Amathaon fab Dôn (deceased)

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Nicknames: "Amaethon", "Amathaon"
Birthdate:
Death: (Date and location unknown)
Managed by: Sherry Kennedy
Last Updated:

About Amathaon fab Dôn

Amaethon

From Wikipedia, the free encyclopedia

In Welsh mythology, Amaethon or Amathaon ( Welsh ?‘great ploughman’), was a son of Dôn and a presumed agricultural deity.

Sources

The principal reference to Amaethon appears in the medieval Welsh prose tale Culhwch and Olwen, where he was the only man who could till a certain field, one of the impossible tasks Culhwch had been set before he could win Olwen's hand.

In the obscure early Welsh poem Cad Goddeu, a possible reference is made to Amaethon/Amathaon, but the passage is obscure. One possible interpretation, if the reading is accepted, is that he steals a dog, lapwing and roebuck from Arawn, king of Annwn (the underworld), leading to a battle between Arawn and the Children of Dôn. Gwydion used his magic staff to turn trees into warriors who helped the children of Dôn win.[1]

In one of the triads invented by Iolo Morgannwg, he teaches magic to his brother Gwydion (this is not accepted as a genuine medieval triad by modern scholars).

Etymology

This theonym may be derived from Proto-Celtic *Ambaxtonos meaning "great ploughman, farmer, labourer", an augmentative form of ambactos (ultimately from *ambhi-ag-to-[2]). However it could also derive from the Welsh word amaeth ("agriculture").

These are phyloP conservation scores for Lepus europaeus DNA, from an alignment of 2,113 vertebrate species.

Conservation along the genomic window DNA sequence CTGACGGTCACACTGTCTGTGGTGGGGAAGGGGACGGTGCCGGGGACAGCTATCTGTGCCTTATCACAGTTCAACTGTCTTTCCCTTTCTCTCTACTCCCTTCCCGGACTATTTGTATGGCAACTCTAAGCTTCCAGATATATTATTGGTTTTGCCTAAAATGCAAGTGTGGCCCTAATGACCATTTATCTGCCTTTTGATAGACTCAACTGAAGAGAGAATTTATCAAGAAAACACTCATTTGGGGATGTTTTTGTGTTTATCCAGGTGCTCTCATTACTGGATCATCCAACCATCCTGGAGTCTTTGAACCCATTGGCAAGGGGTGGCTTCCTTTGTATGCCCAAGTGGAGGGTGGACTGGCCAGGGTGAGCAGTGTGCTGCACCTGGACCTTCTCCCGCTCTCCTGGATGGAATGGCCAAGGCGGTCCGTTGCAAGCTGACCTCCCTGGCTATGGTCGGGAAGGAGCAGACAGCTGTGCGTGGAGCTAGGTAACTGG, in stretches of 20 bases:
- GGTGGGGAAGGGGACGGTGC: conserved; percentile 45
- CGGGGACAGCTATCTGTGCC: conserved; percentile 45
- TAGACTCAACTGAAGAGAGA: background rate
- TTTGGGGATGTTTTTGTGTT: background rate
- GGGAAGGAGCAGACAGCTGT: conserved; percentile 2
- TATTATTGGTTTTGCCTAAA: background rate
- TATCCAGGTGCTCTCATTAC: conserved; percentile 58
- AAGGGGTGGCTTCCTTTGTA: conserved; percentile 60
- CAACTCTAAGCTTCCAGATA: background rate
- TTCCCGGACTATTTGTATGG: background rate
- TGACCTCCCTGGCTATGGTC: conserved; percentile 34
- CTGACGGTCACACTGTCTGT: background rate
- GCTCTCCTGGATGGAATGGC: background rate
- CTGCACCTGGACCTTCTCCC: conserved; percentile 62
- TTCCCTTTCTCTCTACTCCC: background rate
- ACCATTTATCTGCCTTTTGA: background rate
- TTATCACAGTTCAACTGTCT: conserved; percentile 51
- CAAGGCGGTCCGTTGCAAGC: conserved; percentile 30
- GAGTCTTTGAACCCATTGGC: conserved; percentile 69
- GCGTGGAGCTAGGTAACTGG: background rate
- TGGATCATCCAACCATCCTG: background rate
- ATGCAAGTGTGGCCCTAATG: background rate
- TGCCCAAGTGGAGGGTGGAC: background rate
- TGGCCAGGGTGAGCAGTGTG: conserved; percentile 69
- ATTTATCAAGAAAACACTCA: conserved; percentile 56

Bibliography

^ Cad Goddau: The Battle of the Trees. translation by Lady Charlotte Guest, Welsh original. Jones' Celtic Encyclopedia.

^ Proto-Celtic—English, English—Proto-Celtic lexicon from the University of Wales. Cf. also the Indo-European and Celtic data collected at the University of Leiden.

Ellis, Peter Berresford, Dictionary of Celtic Mythology(Oxford Paperback Reference), Oxford University Press, (1994): ISBN 0-19-508961-8

MacKillop, James. Dictionary of Celtic Mythology. Oxford: Oxford University Press, 1998. ISBN 0-19-280120-1.

Wood, Juliette, The Celts: Life, Myth, and Art, Thorsons Publishers (2002): ISBN 0-00-764059-5

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